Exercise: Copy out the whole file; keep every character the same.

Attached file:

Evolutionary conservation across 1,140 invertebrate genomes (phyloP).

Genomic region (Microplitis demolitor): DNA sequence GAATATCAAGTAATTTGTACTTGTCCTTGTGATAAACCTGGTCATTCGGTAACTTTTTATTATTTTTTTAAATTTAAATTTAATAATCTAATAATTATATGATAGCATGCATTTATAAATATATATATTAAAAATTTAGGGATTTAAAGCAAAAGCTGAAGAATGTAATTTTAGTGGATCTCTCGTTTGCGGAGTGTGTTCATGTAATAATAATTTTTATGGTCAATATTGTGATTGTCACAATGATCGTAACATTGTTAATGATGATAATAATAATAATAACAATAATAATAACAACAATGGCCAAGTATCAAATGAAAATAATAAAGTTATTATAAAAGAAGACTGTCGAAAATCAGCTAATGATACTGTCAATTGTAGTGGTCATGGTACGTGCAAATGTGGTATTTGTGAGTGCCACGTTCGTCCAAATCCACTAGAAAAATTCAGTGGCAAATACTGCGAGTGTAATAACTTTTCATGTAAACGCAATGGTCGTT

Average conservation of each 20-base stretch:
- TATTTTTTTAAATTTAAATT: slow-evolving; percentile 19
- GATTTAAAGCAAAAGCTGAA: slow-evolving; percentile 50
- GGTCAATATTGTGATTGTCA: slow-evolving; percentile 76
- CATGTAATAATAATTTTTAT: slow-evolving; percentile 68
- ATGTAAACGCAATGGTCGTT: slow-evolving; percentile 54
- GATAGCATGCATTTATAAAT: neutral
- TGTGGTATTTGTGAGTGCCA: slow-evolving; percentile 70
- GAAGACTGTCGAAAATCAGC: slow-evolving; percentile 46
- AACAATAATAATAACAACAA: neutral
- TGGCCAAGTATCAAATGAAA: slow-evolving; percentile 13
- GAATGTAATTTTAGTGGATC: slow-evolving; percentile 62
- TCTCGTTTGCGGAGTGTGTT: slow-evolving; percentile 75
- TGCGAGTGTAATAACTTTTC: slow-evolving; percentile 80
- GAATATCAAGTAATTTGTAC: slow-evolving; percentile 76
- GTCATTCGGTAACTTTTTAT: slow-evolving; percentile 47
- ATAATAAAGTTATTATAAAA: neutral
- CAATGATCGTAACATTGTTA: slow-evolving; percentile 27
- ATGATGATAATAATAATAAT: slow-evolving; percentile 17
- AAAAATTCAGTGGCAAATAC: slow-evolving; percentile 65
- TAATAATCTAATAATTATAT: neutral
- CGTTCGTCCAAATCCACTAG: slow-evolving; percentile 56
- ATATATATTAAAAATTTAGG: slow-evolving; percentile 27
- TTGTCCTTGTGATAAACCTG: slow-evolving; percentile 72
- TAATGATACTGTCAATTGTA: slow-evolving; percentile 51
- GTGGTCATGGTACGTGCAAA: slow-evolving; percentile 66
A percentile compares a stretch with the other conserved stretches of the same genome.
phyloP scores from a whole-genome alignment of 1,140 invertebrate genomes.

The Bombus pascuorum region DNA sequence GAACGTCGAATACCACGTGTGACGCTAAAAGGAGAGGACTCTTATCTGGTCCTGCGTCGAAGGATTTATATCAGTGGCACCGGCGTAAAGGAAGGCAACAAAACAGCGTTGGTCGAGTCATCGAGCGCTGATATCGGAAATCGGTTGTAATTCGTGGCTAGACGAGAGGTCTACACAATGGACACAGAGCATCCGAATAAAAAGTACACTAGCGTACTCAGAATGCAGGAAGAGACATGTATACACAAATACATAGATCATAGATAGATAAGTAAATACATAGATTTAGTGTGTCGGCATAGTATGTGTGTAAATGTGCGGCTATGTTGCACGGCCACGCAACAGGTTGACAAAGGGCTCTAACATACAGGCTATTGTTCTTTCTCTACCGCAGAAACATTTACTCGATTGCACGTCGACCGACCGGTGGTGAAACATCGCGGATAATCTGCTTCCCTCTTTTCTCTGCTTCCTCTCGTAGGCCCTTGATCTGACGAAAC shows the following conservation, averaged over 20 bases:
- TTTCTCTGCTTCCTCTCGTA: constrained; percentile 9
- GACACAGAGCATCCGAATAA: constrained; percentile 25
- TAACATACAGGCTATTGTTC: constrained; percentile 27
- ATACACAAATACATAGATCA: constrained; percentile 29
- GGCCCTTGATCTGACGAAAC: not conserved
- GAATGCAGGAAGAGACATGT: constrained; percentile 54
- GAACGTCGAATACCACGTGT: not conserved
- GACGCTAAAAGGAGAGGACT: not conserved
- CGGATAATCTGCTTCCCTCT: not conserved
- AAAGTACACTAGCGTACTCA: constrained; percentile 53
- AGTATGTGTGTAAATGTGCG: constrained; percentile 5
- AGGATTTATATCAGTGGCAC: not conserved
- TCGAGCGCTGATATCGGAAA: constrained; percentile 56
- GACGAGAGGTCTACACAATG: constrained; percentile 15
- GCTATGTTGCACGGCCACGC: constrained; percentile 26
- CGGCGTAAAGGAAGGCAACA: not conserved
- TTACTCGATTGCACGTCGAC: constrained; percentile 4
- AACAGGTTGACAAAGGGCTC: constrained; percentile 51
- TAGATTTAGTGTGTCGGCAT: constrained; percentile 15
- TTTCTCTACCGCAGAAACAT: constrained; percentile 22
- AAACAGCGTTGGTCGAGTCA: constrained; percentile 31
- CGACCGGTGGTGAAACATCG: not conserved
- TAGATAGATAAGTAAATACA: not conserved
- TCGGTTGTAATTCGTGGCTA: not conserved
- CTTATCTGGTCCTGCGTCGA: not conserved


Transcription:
Evolutionary conservation across 1,140 invertebrate genomes (phyloP).

Genomic region (Microplitis demolitor): DNA sequence GAATATCAAGTAATTTGTACTTGTCCTTGTGATAAACCTGGTCATTCGGTAACTTTTTATTATTTTTTTAAATTTAAATTTAATAATCTAATAATTATATGATAGCATGCATTTATAAATATATATATTAAAAATTTAGGGATTTAAAGCAAAAGCTGAAGAATGTAATTTTAGTGGATCTCTCGTTTGCGGAGTGTGTTCATGTAATAATAATTTTTATGGTCAATATTGTGATTGTCACAATGATCGTAACATTGTTAATGATGATAATAATAATAATAACAATAATAATAACAACAATGGCCAAGTATCAAATGAAAATAATAAAGTTATTATAAAAGAAGACTGTCGAAAATCAGCTAATGATACTGTCAATTGTAGTGGTCATGGTACGTGCAAATGTGGTATTTGTGAGTGCCACGTTCGTCCAAATCCACTAGAAAAATTCAGTGGCAAATACTGCGAGTGTAATAACTTTTCATGTAAACGCAATGGTCGTT

Average conservation of each 20-base stretch:
- TATTTTTTTAAATTTAAATT: slow-evolving; percentile 19
- GATTTAAAGCAAAAGCTGAA: slow-evolving; percentile 50
- GGTCAATATTGTGATTGTCA: slow-evolving; percentile 76
- CATGTAATAATAATTTTTAT: slow-evolving; percentile 68
- ATGTAAACGCAATGGTCGTT: slow-evolving; percentile 54
- GATAGCATGCATTTATAAAT: neutral
- TGTGGTATTTGTGAGTGCCA: slow-evolving; percentile 70
- GAAGACTGTCGAAAATCAGC: slow-evolving; percentile 46
- AACAATAATAATAACAACAA: neutral
- TGGCCAAGTATCAAATGAAA: slow-evolving; percentile 13
- GAATGTAATTTTAGTGGATC: slow-evolving; percentile 62
- TCTCGTTTGCGGAGTGTGTT: slow-evolving; percentile 75
- TGCGAGTGTAATAACTTTTC: slow-evolving; percentile 80
- GAATATCAAGTAATTTGTAC: slow-evolving; percentile 76
- GTCATTCGGTAACTTTTTAT: slow-evolving; percentile 47
- ATAATAAAGTTATTATAAAA: neutral
- CAATGATCGTAACATTGTTA: slow-evolving; percentile 27
- ATGATGATAATAATAATAAT: slow-evolving; percentile 17
- AAAAATTCAGTGGCAAATAC: slow-evolving; percentile 65
- TAATAATCTAATAATTATAT: neutral
- CGTTCGTCCAAATCCACTAG: slow-evolving; percentile 56
- ATATATATTAAAAATTTAGG: slow-evolving; percentile 27
- TTGTCCTTGTGATAAACCTG: slow-evolving; percentile 72
- TAATGATACTGTCAATTGTA: slow-evolving; percentile 51
- GTGGTCATGGTACGTGCAAA: slow-evolving; percentile 66
A percentile compares a stretch with the other conserved stretches of the same genome.
phyloP scores from a whole-genome alignment of 1,140 invertebrate genomes.

The Bombus pascuorum region DNA sequence GAACGTCGAATACCACGTGTGACGCTAAAAGGAGAGGACTCTTATCTGGTCCTGCGTCGAAGGATTTATATCAGTGGCACCGGCGTAAAGGAAGGCAACAAAACAGCGTTGGTCGAGTCATCGAGCGCTGATATCGGAAATCGGTTGTAATTCGTGGCTAGACGAGAGGTCTACACAATGGACACAGAGCATCCGAATAAAAAGTACACTAGCGTACTCAGAATGCAGGAAGAGACATGTATACACAAATACATAGATCATAGATAGATAAGTAAATACATAGATTTAGTGTGTCGGCATAGTATGTGTGTAAATGTGCGGCTATGTTGCACGGCCACGCAACAGGTTGACAAAGGGCTCTAACATACAGGCTATTGTTCTTTCTCTACCGCAGAAACATTTACTCGATTGCACGTCGACCGACCGGTGGTGAAACATCGCGGATAATCTGCTTCCCTCTTTTCTCTGCTTCCTCTCGTAGGCCCTTGATCTGACGAAAC shows the following conservation, averaged over 20 bases:
- TTTCTCTGCTTCCTCTCGTA: constrained; percentile 9
- GACACAGAGCATCCGAATAA: constrained; percentile 25
- TAACATACAGGCTATTGTTC: constrained; percentile 27
- ATACACAAATACATAGATCA: constrained; percentile 29
- GGCCCTTGATCTGACGAAAC: not conserved
- GAATGCAGGAAGAGACATGT: constrained; percentile 54
- GAACGTCGAATACCACGTGT: not conserved
- GACGCTAAAAGGAGAGGACT: not conserved
- CGGATAATCTGCTTCCCTCT: not conserved
- AAAGTACACTAGCGTACTCA: constrained; percentile 53
- AGTATGTGTGTAAATGTGCG: constrained; percentile 5
- AGGATTTATATCAGTGGCAC: not conserved
- TCGAGCGCTGATATCGGAAA: constrained; percentile 56
- GACGAGAGGTCTACACAATG: constrained; percentile 15
- GCTATGTTGCACGGCCACGC: constrained; percentile 26
- CGGCGTAAAGGAAGGCAACA: not conserved
- TTACTCGATTGCACGTCGAC: constrained; percentile 4
- AACAGGTTGACAAAGGGCTC: constrained; percentile 51
- TAGATTTAGTGTGTCGGCAT: constrained; percentile 15
- TTTCTCTACCGCAGAAACAT: constrained; percentile 22
- AAACAGCGTTGGTCGAGTCA: constrained; percentile 31
- CGACCGGTGGTGAAACATCG: not conserved
- TAGATAGATAAGTAAATACA: not conserved
- TCGGTTGTAATTCGTGGCTA: not conserved
- CTTATCTGGTCCTGCGTCGA: not conserved